The property rights crowd just can’t seem to comprehend that ownership rights are not absolute. Property doesn’t exist in a vacuum, but in a social, ecological context. The latest installment of this long-running drama is the controversy between private landowners in Gunnison, Colorado, and river-rafting outfitters that take people down the river.
The question at hand: Are the rafters violating the private property rights of landowners when they float down the river?
Historically, under the public trust doctrine of most state’s laws, the water in river and lakes belongs to everyone, and can be accessed through public rights of way. However, as the New York Times reported on April 16, it seems that they are some ambiguities about the scope of private landowner rights in Colorado. The water belongs to the public, but the river and lake beds and banks belong to the people who own the adjacent land.
As for rafting, one court ruling declared that rafters need permission to float through someone else’s land, or face criminal penalties. Another court ruling says it’s okay to float through someone’s land, but only if you don’t touch the banks or bottom.
To try to clarify the law, Colorado Representative Kathleen E. Curry introduced a bill that would make it legal for commercial rafting companies to use designated parts of the state’s rivers without fear of criminal or civil liability. She explained that the state’s 50-plus river rafting companies bring in $140 million a year in revenue, and need to be able to operate without a cloud of illegality hanging over their heads.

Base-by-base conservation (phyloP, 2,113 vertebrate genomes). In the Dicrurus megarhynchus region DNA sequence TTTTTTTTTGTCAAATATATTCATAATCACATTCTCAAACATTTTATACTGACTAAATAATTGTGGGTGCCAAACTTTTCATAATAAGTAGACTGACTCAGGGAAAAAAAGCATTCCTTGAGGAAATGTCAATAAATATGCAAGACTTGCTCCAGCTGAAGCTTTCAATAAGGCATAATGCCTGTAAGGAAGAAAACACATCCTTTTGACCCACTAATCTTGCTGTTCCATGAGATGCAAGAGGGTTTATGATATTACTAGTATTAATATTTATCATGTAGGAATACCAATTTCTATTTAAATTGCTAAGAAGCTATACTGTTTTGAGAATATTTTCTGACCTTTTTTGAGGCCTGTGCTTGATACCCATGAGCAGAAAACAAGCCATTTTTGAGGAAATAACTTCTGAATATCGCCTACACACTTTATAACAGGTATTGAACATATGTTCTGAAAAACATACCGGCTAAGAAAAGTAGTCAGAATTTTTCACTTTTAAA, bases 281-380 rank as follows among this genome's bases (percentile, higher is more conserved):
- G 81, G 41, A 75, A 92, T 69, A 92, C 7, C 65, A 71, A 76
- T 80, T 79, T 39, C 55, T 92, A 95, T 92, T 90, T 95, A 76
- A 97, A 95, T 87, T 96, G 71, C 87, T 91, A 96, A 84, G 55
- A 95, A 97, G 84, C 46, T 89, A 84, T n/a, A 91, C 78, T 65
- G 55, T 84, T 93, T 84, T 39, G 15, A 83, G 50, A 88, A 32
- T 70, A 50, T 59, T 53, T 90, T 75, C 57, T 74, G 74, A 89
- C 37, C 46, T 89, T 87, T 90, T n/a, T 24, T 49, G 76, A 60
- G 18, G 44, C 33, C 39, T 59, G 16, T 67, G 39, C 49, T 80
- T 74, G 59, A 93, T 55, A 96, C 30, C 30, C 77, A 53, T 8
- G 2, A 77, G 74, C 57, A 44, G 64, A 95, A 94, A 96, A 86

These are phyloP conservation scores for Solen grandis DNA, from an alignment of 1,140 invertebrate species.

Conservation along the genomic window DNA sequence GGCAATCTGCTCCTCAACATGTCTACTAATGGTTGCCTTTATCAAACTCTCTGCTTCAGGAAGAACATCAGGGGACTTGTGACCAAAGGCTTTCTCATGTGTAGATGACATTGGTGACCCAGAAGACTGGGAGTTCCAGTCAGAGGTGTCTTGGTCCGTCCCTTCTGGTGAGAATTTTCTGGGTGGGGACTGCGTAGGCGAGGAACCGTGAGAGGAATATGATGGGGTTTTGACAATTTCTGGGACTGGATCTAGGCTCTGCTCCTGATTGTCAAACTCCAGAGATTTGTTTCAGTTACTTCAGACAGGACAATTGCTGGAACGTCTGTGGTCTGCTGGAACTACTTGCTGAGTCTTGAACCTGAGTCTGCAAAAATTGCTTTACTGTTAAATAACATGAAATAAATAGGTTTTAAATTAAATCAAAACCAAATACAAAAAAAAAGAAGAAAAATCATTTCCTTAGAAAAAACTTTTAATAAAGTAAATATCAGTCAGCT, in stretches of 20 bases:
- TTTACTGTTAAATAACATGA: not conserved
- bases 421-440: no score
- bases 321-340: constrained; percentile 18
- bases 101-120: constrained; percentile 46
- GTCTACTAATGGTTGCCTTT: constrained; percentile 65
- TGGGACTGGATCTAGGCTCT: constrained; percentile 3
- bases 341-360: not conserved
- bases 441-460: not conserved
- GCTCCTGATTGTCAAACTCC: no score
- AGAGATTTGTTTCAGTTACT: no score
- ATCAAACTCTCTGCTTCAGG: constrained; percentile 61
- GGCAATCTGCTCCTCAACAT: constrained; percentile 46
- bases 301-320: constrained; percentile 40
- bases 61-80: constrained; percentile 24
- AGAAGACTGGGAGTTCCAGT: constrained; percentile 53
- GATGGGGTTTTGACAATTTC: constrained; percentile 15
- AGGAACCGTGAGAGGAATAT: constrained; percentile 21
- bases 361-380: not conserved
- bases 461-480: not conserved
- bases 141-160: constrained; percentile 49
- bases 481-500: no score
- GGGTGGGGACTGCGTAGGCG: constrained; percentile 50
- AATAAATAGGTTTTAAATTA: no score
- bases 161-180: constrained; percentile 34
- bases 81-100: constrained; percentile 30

But Rep. Curry’s bill incited landowners to protest that allowing rafters to float through their land would violate their property rights. While some use legalistic arguments — that an “implied invite onto private property” opens up new liability responsibilities for landowners — I think that the real issue lies at a deeper place. Some landowners are irrationally committed to a hyper-individualistic fantasy of absolute ownership. The idea that the larger community or an ecosystem might have some modest claims on their property rights — or that there is some elemental interdependence among people and nature — is anathema.
I consider it a kind of fundamentalism; there’s no arguing with it. The merits of the dispute are less important than the psychological need to declare, “It’s mine, goddamn it!”
At this point, it’s unclear how the dispute between landowners and river rafters will be resolved. However, both have submitted ballot measures that would invite voters to either legalize access to rivers or limit it.
Cases like this one make me wish that I could make property-rights fanatics live in their fantasy world of absolute ownership. Homeowners could charge passersby for enjoying their beautiful flower gardens. Motorists would have to pay tolls for using all public roads and sidewalks. Users would have to pay surcharges when eating USDA-inspected meat and flying on FAA-approved airlines. And so on.
As a practical matter, the idea that property rights can be absolute is an asinine idea. It’s also profoundly anti-social. But perhaps our society has just become too narcissistic and paranoid to comprehend the idea of community any more. Let’s hope the voters of Colorado can see the wisdom of supporting the rafters.